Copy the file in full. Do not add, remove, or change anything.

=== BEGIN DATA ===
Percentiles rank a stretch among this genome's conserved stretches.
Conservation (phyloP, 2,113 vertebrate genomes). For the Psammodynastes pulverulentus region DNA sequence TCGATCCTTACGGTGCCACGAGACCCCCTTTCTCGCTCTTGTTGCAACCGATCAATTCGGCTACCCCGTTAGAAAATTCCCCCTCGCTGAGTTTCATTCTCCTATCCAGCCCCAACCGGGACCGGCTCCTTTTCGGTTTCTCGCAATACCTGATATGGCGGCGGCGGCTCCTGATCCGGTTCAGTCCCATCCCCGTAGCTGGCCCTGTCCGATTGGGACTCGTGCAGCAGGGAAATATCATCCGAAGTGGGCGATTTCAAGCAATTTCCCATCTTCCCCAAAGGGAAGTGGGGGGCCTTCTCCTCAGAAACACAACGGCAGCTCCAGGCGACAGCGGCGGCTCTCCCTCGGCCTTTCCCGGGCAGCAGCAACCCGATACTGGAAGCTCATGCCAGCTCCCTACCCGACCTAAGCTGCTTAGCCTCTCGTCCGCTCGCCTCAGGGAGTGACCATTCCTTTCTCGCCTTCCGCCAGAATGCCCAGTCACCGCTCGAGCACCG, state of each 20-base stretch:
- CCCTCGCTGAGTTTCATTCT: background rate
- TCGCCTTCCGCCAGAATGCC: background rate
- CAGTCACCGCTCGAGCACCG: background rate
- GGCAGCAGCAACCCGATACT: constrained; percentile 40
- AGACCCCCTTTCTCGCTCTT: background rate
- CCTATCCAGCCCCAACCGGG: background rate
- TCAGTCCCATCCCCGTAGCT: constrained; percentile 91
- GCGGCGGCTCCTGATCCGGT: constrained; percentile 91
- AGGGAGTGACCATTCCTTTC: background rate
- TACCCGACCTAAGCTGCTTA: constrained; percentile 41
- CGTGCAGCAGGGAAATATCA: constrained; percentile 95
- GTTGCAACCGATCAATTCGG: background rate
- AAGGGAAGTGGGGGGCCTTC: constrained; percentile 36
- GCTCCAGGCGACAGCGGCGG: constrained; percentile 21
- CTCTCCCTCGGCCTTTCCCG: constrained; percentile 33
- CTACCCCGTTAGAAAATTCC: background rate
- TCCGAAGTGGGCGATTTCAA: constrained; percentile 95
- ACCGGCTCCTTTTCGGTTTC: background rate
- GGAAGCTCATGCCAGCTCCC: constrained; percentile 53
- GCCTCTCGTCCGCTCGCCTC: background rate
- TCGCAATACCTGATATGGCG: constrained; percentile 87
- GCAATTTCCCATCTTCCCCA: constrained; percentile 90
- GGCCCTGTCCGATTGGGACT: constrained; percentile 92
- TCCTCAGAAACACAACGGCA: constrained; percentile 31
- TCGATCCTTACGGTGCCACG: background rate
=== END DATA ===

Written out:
Percentiles rank a stretch among this genome's conserved stretches.
Conservation (phyloP, 2,113 vertebrate genomes). For the Psammodynastes pulverulentus region DNA sequence TCGATCCTTACGGTGCCACGAGACCCCCTTTCTCGCTCTTGTTGCAACCGATCAATTCGGCTACCCCGTTAGAAAATTCCCCCTCGCTGAGTTTCATTCTCCTATCCAGCCCCAACCGGGACCGGCTCCTTTTCGGTTTCTCGCAATACCTGATATGGCGGCGGCGGCTCCTGATCCGGTTCAGTCCCATCCCCGTAGCTGGCCCTGTCCGATTGGGACTCGTGCAGCAGGGAAATATCATCCGAAGTGGGCGATTTCAAGCAATTTCCCATCTTCCCCAAAGGGAAGTGGGGGGCCTTCTCCTCAGAAACACAACGGCAGCTCCAGGCGACAGCGGCGGCTCTCCCTCGGCCTTTCCCGGGCAGCAGCAACCCGATACTGGAAGCTCATGCCAGCTCCCTACCCGACCTAAGCTGCTTAGCCTCTCGTCCGCTCGCCTCAGGGAGTGACCATTCCTTTCTCGCCTTCCGCCAGAATGCCCAGTCACCGCTCGAGCACCG, state of each 20-base stretch:
- CCCTCGCTGAGTTTCATTCT: background rate
- TCGCCTTCCGCCAGAATGCC: background rate
- CAGTCACCGCTCGAGCACCG: background rate
- GGCAGCAGCAACCCGATACT: constrained; percentile 40
- AGACCCCCTTTCTCGCTCTT: background rate
- CCTATCCAGCCCCAACCGGG: background rate
- TCAGTCCCATCCCCGTAGCT: constrained; percentile 91
- GCGGCGGCTCCTGATCCGGT: constrained; percentile 91
- AGGGAGTGACCATTCCTTTC: background rate
- TACCCGACCTAAGCTGCTTA: constrained; percentile 41
- CGTGCAGCAGGGAAATATCA: constrained; percentile 95
- GTTGCAACCGATCAATTCGG: background rate
- AAGGGAAGTGGGGGGCCTTC: constrained; percentile 36
- GCTCCAGGCGACAGCGGCGG: constrained; percentile 21
- CTCTCCCTCGGCCTTTCCCG: constrained; percentile 33
- CTACCCCGTTAGAAAATTCC: background rate
- TCCGAAGTGGGCGATTTCAA: constrained; percentile 95
- ACCGGCTCCTTTTCGGTTTC: background rate
- GGAAGCTCATGCCAGCTCCC: constrained; percentile 53
- GCCTCTCGTCCGCTCGCCTC: background rate
- TCGCAATACCTGATATGGCG: constrained; percentile 87
- GCAATTTCCCATCTTCCCCA: constrained; percentile 90
- GGCCCTGTCCGATTGGGACT: constrained; percentile 92
- TCCTCAGAAACACAACGGCA: constrained; percentile 31
- TCGATCCTTACGGTGCCACG: background rate